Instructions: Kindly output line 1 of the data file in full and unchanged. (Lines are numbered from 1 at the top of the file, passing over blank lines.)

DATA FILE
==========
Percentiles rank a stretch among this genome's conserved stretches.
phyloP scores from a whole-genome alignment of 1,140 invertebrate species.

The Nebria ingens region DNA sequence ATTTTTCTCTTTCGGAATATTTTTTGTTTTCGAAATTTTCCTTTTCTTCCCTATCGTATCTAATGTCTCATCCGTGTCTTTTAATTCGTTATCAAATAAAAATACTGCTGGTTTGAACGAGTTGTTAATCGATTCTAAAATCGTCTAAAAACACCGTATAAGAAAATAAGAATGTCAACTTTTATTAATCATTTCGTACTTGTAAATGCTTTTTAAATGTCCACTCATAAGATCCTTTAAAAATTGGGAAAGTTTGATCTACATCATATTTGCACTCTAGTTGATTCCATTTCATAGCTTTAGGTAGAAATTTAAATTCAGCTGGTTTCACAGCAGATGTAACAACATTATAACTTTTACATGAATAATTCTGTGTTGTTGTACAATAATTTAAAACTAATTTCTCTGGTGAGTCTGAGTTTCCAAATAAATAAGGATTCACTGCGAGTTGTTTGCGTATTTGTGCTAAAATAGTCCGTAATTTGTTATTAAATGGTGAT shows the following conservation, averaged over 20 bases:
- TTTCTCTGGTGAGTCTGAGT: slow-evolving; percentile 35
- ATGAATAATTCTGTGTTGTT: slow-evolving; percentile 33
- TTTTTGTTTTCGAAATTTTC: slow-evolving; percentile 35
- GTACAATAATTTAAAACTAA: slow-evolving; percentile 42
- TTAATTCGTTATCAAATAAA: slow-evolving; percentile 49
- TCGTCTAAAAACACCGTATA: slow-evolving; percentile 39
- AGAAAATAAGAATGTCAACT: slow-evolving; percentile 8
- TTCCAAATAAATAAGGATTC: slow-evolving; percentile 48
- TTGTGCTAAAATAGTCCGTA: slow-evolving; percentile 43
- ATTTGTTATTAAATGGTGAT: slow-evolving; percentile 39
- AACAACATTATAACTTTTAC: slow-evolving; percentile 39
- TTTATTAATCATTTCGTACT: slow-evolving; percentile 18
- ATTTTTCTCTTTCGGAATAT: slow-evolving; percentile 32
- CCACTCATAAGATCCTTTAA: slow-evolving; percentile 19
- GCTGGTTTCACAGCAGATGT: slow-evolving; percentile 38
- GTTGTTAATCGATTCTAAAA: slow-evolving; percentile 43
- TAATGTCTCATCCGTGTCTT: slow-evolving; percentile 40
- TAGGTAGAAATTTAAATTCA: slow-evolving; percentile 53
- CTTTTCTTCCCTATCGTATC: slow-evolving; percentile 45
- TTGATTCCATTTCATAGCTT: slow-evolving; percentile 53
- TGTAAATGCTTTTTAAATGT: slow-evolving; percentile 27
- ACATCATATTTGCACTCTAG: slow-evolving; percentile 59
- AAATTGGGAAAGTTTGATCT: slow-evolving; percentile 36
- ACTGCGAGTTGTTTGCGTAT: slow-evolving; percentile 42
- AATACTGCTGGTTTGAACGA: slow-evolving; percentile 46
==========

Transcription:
Percentiles rank a stretch among this genome's conserved stretches.